It is easy for hotels to look too broadly at their audience and thus create very general content. However, travelers will only continue to expect a more personalized experience, making defining and segmenting your audience even more critical. For example, the business and leisure traveler both have different desires when looking for hotels. If you are trying to target business travelers, content that focuses around your family-friendly pool is not going to entice them. However, if you can create content that discusses your business center, high-speed internet connectivity and the large work spaces in each guestroom, you are demonstrating your hotel’s ability to enable a successful business trip. If you’re enrolled in MDS, we take the time to ask the right questions that will uncover your specific audience (or specific audiences) and then tailor our strategy to make the most of your content.

With content and SEO, it’s critical that these two marketing pillars are not thought of as individual silos. When bridged together, they can strengthen one another to improve your visibility and attract a strong, loyal audience. SEO will help get your content in front of your audience, but strong content will help you build authority and position well in search engines. Moreover, if you know your audience, your SEO efforts will be more seamless; it will be easy to weave keywords throughout your content because they are directly correlated to your specific audience. According to CMI, “combining your SEO best practices and content marketing process is easily the most important initiative today if you want to win tomorrow.” By focusing on intelligent content that caters to a specific audience, you are building a stronger customer experience and are better prepared for tomorrow’s digital marketing landscape.

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Posted by on Nov 7, 2017 in All Matters SEO

Breaking Down the 2017 Local Search Ecosystem

Have you ever wondered where search engines all pulling your business’ information from? The answer is complex, as local SEO data sharing is in constant motion within the local ecosystem. Nonetheless, the new US 2017 Local Search Ecosystem gives insight into specific relationships across the local space of digital.

What is the Local Search Ecosystem (LSE)?

The Local Search Ecosystem (LSE) is a visual explanation of the complexity of local data relationships*, and why incorrect data so often finds its way to the front page of Google or Bing. It was introduced in 2009 by David Mihm and has updated every two years.

Why is it important?

Understanding how the local search ecosystem works is important for successful UNAP consistency, which will result in better rankings and user experience. A business listing that appears to be correct on the surface might become incorrect later due to inaccurate incoming third-party data, or inaccurate data that already exists within another listings database, but has not surfaced yet.

The 2017 US Local Ecosystem

Whitespark and Tidings teamed up to create a new local search ecosystem, bringing attention to specific site relationships by hovering over and clicking the site segments on the chart. The circle shaped chart is set up with three relationships classifications:

  • Confirmed Relationships- Relationships that were confirmed either by the data aggregators’ distribution lists or by the business directories (or by both)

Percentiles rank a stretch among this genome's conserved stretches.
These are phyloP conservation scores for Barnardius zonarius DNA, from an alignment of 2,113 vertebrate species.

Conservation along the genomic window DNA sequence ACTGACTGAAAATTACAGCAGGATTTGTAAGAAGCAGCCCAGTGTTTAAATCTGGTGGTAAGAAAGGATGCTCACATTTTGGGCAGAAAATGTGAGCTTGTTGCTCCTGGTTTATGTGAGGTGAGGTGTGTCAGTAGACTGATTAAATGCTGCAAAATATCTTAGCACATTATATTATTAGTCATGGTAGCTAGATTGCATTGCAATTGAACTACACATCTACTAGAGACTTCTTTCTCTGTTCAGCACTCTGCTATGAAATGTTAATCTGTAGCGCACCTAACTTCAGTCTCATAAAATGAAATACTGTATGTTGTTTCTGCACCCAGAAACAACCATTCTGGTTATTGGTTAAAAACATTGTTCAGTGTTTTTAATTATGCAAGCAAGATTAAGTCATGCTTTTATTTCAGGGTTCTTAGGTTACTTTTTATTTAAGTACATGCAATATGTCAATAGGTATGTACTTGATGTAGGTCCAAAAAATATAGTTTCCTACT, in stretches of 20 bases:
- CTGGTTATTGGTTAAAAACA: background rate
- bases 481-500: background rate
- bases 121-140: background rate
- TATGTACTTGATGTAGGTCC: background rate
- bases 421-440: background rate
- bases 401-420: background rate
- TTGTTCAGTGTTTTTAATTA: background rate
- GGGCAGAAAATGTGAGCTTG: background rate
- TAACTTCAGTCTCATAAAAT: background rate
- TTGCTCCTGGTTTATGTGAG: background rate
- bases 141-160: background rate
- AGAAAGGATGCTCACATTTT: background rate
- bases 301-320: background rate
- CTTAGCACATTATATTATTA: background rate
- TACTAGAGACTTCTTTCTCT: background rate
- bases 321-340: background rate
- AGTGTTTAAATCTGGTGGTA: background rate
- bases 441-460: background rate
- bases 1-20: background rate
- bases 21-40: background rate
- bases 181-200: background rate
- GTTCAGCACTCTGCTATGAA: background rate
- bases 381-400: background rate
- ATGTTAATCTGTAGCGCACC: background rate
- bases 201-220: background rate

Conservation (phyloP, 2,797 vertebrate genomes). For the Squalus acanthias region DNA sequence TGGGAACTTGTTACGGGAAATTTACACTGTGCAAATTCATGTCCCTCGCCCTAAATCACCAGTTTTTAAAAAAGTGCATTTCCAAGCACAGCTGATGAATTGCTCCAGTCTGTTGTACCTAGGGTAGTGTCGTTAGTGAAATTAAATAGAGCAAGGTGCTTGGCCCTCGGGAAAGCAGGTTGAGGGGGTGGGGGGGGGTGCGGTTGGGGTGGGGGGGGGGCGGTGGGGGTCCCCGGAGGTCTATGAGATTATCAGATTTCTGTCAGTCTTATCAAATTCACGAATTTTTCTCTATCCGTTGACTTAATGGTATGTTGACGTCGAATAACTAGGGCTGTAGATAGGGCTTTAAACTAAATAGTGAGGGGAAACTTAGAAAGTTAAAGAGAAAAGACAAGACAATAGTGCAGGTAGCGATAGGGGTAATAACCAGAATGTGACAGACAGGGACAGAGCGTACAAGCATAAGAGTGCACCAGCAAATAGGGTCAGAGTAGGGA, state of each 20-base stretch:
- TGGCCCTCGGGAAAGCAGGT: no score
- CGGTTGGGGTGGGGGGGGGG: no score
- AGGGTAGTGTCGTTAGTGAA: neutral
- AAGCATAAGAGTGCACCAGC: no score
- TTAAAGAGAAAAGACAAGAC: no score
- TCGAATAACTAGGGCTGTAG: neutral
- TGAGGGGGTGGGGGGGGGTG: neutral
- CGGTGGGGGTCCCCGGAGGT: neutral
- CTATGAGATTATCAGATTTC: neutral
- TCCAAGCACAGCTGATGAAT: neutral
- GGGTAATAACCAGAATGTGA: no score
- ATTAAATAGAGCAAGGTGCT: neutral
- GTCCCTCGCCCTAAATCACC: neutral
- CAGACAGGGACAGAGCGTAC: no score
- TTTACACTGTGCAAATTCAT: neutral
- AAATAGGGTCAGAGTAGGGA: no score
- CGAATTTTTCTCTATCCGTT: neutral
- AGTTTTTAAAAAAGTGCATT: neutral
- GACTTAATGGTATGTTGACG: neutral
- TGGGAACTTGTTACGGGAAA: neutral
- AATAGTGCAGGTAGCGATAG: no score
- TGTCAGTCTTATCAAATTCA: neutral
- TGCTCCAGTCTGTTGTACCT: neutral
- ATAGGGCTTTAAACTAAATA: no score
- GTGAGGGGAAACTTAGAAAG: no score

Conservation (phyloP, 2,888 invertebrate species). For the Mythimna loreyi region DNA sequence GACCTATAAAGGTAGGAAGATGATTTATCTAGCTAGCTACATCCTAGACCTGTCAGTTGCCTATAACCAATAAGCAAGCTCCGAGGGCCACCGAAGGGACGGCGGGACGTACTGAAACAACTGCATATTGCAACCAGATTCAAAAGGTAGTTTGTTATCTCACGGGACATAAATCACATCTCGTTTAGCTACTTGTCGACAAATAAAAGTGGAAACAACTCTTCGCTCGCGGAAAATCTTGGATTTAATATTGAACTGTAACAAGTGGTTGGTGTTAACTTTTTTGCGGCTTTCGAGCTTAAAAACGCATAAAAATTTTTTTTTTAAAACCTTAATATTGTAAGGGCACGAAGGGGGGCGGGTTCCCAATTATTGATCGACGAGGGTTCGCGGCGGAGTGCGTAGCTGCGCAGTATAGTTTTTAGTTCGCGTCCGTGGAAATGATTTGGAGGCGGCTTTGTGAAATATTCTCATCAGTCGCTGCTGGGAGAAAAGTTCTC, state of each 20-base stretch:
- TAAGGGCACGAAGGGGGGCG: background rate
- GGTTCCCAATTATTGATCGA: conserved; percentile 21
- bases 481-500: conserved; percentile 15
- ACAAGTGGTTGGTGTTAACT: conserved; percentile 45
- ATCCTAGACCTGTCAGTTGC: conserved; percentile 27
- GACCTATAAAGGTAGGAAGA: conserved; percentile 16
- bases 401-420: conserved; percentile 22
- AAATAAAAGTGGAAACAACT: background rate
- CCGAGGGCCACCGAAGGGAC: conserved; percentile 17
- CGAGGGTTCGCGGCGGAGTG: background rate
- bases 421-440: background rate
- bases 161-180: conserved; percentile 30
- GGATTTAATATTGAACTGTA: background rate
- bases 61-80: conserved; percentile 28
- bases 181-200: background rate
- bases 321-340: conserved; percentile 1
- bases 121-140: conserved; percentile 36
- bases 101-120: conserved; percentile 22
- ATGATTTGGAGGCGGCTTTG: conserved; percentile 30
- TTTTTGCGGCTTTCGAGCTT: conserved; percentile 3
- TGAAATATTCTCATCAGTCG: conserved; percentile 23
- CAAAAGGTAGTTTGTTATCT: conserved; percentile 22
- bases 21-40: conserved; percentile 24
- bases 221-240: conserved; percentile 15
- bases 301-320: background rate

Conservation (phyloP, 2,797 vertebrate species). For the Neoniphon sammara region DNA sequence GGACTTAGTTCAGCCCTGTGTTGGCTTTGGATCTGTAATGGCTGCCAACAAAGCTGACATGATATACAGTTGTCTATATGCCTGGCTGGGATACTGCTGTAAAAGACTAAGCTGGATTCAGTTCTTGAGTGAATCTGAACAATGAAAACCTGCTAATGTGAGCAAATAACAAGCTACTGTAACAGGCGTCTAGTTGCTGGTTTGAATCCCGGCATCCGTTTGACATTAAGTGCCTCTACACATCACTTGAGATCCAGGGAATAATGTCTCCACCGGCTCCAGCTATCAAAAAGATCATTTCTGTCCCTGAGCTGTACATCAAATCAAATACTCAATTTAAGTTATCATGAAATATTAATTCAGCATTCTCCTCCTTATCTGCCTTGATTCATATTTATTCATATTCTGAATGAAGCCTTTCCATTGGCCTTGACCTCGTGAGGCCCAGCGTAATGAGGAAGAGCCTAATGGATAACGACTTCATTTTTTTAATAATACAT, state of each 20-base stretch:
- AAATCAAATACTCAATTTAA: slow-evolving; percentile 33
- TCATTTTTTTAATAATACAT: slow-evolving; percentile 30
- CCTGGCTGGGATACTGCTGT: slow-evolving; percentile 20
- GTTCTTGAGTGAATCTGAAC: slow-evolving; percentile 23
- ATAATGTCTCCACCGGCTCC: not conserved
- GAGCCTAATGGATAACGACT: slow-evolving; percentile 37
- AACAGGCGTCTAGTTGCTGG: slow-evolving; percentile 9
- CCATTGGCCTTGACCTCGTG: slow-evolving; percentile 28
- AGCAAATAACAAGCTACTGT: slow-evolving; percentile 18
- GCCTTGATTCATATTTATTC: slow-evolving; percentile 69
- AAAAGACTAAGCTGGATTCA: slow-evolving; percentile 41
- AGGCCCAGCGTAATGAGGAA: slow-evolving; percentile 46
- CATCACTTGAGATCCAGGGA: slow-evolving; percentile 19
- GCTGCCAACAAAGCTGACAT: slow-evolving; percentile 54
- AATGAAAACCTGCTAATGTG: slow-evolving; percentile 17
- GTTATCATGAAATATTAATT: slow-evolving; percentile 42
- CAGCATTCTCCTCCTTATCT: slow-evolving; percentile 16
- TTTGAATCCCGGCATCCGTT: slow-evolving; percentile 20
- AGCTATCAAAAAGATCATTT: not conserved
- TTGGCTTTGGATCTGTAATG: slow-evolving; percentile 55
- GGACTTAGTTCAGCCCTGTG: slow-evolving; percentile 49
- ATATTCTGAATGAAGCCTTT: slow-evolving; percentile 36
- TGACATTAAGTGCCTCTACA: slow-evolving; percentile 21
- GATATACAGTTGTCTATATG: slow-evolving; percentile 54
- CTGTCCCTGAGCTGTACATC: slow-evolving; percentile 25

• Likely Relationship- Relationships that were reported by the business directories
  • Unconfirmed Relationships– Relationships that were reported by the data aggregators in their distribution lists, but were not confirmed by their study

WhiteSpark and Tidings also noted the following categories in the circle:

  • Primary Data Aggregators –Businesses whose model consists of collecting and regularly updating and enriching business data, and then selling it to other companies, including business directories. They have the most influence in the ecosystem. IE. Infogroup
  • Core Search Engines – Most important display platforms that receive information from a number of different sources. IE. Google and Apple Maps
  • Key Sites – Sites that serve either as actual data providers of lesser significance, IE. Foursquare, or as important display platforms, IE. Facebook or as both. IE. Yelp
  • Other Sites – All other important business directories in the ecosystem that either receive, or on rare occasion provide data from/to other sites

The 2017 US Local Ecosystem(Image Source: Whitespark)

What Your Hotel Should Know

The chart helps us understand where to focus on in order in ensure our hotel’s URL, name, address and phone number (UNAP) are consistent throughout local search. But there are also some other findings and areas our hotels should note:

  • Proprietary Data –Some sites, such as the major data aggregator TripAdvisor, are not displayed because they generate listings based on business data they collect on their own. They use different methods of collecting such data, such as directly calling the business or using information found on their websites. Be sure that your associates are aligned with the correct data to give these sources and your hotel website accurately represents the hotel. Digital Services claims our hotels’ TripAdvisor pages so we can input correct data into the platform.
  • Less Significant Sources – There are hundreds of other data sources sites use. For instance, Factual has a feature called Crosswalk, through which they collaborate with business directories and display links on to third-party pages for the same business on their listing. Even if they are less significant, they are still appearing to users, and therefore should be entirely correct for your hotel’s credibility. Digital Services conducts a citation audit for hotels enrolled in our program to ensure UNAP consistency across sites like Factual, CitySearch, etc.
  • International Hotels– If your hotel is outside of the US, you may be wondering about your country’s local ecosystem. In their release, they stated that they will be releasing local search ecosystems for Canada, the UK, Australia, Germany and Brazil in the coming months. There are local ecosystems in every country and you should be keeping your hotel’s UNAP consistent no matter where your hotel is located. International hotels enrolled with Digital Services are set up with a Yext account to ensure the correct UNAP is being pushed to the countries’ specific local ecosystem.